How to Fight the Cyber Attackers Who Took Down Twitter and Netflix

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By Elaine Ou | 2:33 pm, October 23, 2016

If you were at work last Friday, you might have noticed that you couldn’t get on Twitter, Spotify, or whatever it is you do to avoid work. The sites themselves were fine, but users across the country lost access due to a large-scale attack on Dyn, a company whose servers provide infrastructure and routing services for the internet’s top destinations .

The attack began on the East Coast, then moved westward and lasted throughout the day. As of this writing, it appeared to have subsided. Here’s a map from the website Downdetector, showing the areas most affected:

Friday’s attack was a Distributed Denial of Service, an attempt to make an online service unavailable by overwhelming it with junk traffic from multiple sources. Attackers amass their armies by scanning the internet for devices protected by default passwords and dropping malicious software into them. Infected machines become “bots” that can be controlled remotely, without their owners’ knowledge, and used to go after any target. This most recent attack used a botnet estimated to be millions of devices strong.

Researchers suspect that the huge number of bots was recruited from the Internet of Things, “smart” devices like webcams and lightbulbs that connect to the internet. We pay attention to the security of our computers and phones, but rarely to our “things,” which makes them prime targets for hackers.

For many Americans, disabling Netflix on a Friday evening is about as close as it gets to an act of war . But what does a cyberwar look like? Will we reinstate the draft, except that this time we’ll be conscripting our internet-connected devices? I’m prepared to ration my data plan if we need to allocate more bandwidth to the American effort.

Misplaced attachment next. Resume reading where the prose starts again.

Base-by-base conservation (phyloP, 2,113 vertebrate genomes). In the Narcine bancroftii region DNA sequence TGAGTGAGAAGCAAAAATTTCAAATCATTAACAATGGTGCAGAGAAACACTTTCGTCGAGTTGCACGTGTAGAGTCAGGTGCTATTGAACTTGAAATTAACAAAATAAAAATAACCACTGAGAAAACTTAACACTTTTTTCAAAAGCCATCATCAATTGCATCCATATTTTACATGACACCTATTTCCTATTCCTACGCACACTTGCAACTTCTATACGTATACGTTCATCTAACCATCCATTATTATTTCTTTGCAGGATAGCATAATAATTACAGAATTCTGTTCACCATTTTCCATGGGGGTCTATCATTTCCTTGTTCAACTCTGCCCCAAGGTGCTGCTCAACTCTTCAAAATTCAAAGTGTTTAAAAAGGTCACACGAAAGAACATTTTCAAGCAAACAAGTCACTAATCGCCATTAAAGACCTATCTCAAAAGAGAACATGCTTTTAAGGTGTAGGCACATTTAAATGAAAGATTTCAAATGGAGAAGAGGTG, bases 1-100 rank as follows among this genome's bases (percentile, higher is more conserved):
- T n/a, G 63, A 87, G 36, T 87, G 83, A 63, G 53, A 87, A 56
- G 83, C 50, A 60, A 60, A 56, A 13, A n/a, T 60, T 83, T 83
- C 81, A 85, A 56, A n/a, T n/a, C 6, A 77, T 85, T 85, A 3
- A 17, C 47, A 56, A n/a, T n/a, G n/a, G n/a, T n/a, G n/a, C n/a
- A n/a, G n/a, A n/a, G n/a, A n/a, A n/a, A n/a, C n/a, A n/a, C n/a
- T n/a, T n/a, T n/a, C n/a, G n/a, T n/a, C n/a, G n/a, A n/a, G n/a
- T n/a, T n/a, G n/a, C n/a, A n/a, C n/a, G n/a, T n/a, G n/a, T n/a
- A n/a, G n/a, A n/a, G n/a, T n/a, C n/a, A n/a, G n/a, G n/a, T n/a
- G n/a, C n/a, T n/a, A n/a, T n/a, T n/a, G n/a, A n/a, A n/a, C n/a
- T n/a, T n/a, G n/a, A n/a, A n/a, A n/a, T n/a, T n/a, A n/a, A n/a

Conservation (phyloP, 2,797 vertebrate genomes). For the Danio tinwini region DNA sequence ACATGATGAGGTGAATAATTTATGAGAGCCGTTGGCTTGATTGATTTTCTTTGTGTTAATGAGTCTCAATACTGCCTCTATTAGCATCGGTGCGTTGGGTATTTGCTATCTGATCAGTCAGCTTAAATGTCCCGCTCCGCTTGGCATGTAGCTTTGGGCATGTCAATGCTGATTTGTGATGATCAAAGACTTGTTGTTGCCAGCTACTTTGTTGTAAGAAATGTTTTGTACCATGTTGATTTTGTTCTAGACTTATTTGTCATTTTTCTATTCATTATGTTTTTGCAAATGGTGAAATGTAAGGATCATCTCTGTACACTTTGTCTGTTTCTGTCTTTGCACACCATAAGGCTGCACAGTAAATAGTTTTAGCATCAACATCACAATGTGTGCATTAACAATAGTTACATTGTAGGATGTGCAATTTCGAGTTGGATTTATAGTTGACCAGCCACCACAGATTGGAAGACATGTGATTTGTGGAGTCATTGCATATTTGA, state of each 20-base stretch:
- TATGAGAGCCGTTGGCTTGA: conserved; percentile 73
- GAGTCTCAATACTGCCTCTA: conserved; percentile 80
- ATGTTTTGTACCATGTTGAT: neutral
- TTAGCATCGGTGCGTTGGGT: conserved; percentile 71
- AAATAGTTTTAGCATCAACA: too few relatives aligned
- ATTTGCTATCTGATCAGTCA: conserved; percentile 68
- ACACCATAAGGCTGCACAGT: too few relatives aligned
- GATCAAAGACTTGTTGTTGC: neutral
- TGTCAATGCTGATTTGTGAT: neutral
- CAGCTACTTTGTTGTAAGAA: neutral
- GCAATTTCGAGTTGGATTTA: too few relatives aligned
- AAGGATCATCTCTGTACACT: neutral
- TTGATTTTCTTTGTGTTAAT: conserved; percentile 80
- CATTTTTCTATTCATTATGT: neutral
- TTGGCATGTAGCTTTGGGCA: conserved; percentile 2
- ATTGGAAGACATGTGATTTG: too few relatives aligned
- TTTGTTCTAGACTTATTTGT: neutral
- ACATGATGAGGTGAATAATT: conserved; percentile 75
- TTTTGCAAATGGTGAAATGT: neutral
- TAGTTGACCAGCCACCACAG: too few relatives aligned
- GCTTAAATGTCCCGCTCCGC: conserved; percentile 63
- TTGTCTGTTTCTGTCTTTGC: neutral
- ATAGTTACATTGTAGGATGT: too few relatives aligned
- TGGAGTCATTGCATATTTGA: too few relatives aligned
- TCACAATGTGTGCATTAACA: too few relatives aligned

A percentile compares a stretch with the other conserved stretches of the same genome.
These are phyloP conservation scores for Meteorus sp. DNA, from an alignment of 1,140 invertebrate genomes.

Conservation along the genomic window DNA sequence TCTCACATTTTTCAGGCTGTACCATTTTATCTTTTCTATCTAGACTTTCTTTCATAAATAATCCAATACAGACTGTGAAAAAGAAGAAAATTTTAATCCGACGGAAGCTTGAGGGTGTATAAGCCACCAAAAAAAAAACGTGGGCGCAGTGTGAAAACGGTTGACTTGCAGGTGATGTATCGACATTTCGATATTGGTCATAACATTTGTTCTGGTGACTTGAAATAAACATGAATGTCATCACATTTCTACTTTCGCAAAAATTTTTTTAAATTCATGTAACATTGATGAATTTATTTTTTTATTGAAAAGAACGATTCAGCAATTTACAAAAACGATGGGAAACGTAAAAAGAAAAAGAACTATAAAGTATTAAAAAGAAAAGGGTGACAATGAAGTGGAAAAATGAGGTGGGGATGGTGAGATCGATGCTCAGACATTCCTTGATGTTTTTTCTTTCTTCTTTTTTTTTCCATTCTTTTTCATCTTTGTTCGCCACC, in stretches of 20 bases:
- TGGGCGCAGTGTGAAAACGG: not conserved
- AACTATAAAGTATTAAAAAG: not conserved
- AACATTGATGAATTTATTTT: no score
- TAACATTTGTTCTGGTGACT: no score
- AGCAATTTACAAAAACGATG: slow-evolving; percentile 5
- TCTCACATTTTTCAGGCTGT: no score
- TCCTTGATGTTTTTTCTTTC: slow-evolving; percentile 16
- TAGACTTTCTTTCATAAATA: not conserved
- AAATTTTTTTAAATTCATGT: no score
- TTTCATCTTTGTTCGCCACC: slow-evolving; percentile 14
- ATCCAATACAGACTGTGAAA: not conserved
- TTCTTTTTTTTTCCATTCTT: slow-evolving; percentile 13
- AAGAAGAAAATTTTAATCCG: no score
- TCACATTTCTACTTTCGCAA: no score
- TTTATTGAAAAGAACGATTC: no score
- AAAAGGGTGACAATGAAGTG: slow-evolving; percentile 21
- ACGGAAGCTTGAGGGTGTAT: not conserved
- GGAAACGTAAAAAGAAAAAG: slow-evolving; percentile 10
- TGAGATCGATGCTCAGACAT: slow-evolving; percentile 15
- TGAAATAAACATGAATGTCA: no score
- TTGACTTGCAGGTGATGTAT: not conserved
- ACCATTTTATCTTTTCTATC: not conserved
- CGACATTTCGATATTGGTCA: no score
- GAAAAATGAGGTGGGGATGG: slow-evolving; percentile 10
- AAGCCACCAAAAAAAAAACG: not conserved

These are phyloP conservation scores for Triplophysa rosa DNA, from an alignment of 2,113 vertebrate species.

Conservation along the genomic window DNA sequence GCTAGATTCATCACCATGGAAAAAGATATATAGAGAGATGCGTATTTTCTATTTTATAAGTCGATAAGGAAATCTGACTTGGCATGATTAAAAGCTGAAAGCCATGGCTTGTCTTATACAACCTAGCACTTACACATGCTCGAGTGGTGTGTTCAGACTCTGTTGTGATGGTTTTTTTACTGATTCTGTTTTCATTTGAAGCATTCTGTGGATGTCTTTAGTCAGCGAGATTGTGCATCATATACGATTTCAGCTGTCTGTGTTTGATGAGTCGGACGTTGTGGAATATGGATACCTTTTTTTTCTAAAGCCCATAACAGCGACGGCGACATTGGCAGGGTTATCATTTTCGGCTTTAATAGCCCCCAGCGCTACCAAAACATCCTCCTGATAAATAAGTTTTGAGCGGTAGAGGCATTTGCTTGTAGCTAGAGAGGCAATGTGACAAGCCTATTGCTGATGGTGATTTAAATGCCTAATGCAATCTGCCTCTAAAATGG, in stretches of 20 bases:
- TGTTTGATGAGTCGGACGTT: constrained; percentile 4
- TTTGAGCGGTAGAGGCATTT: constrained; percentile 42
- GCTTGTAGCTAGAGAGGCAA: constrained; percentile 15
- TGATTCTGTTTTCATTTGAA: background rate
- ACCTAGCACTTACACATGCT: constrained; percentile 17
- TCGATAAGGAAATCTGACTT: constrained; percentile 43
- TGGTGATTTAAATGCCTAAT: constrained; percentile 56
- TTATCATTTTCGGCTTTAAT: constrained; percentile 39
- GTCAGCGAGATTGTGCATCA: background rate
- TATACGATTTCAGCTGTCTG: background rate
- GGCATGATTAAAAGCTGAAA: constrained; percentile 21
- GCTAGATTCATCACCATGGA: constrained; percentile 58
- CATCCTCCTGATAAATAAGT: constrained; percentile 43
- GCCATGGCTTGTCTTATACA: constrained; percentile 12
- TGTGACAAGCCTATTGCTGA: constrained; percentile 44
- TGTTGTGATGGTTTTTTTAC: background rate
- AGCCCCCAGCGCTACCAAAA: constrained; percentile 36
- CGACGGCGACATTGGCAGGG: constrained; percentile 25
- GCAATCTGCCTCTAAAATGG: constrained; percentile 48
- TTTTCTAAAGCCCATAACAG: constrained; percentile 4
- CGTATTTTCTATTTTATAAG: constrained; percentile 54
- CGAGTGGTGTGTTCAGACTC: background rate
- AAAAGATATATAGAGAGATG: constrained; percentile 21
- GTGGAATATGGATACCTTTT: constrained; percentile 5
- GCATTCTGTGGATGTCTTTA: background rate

And who is the enemy? The botnet attacks came from all over the world, with 29 percent of the malicious devices originating from right here in the U.S. It takes only one bot herder to command a botnet, and the commander could be anywhere.

The Obama administration has formally accused the Russian government of directing hacks to interfere with the election, but it’s difficult to know if Friday’s attacks were related . Cyberspace is an infinite domain with no physical boundaries, which makes it nearly impossible to police. The situation is similar to the anarchic state that existed on the high seas in the 17th and 18th centuries.

During the rise of seaborne trade, the East India companies sailed merchant ships full of gold and jewels across the Indian Ocean while Spanish treasure galleons carried silver between Latin America and the coast of Spain. The inability of European powers to secure their shipping routes led hundreds of thousands of sailors to seek lucrative careers as pirates.

Some pirates were state-sanctioned privateers , but many were independent agents. Without a known enemy, it was hard for nations to commission a counterattack. The situation was made worse by unmotivated merchant crew members, who quickly turned over their cargo when faced with armed pirates. Ship owners resisted spending money to defend their ships because it would cut into their profit margins, and they usually carried insurance anyway.

Eventually, overseas trade became a primary source of wealth for the British Empire and piracy was no longer tolerable. In 1721, Parliament passed the Piracy Act requiring merchant seamen to fight back against pirates or face six months’ imprisonment. The act also made it illegal for ship owners to pay crews more than half their wages before the ship’s safe return.

By forcing merchants to take responsibility for their ships, Britain drastically reduced the incentives for pirates. Merchants also hired naval forces to act as convoys, providing financing for the Royal Navy.

As it stands, manufacturers are motivated to mass-produce cheap devices and consumers have little reason to prevent their things from joining botnets. We worry about internet-connected devices getting hacked and turning against their owners — for example, a connected car that disables its brakes, or a malicious thermostat that disrupts our comfort. But smart devices are dangerous in large part because of what they can do when harnessed en masse. Gartner estimates that there will be 6.4 billion connected things this year, and 20.8 billion by 2020. That’s a lot of potential bots.

Eventually, we may have the technology to protect critical internet infrastructure from such attacks. Until then, the people best equipped to stop the rise of the botnets are the ones who contribute insecure devices to the internet. We may never find the bot herders (especially if they are independent agents), but we can easily find the bots. Cyberspace doesn’t have to be a hopeless anarchy. It does require device owners to take responsibility for the externalities caused by negligent security.


This article was written by Elaine Ou from Bloomberg and was legally licensed through the NewsCred publisher network.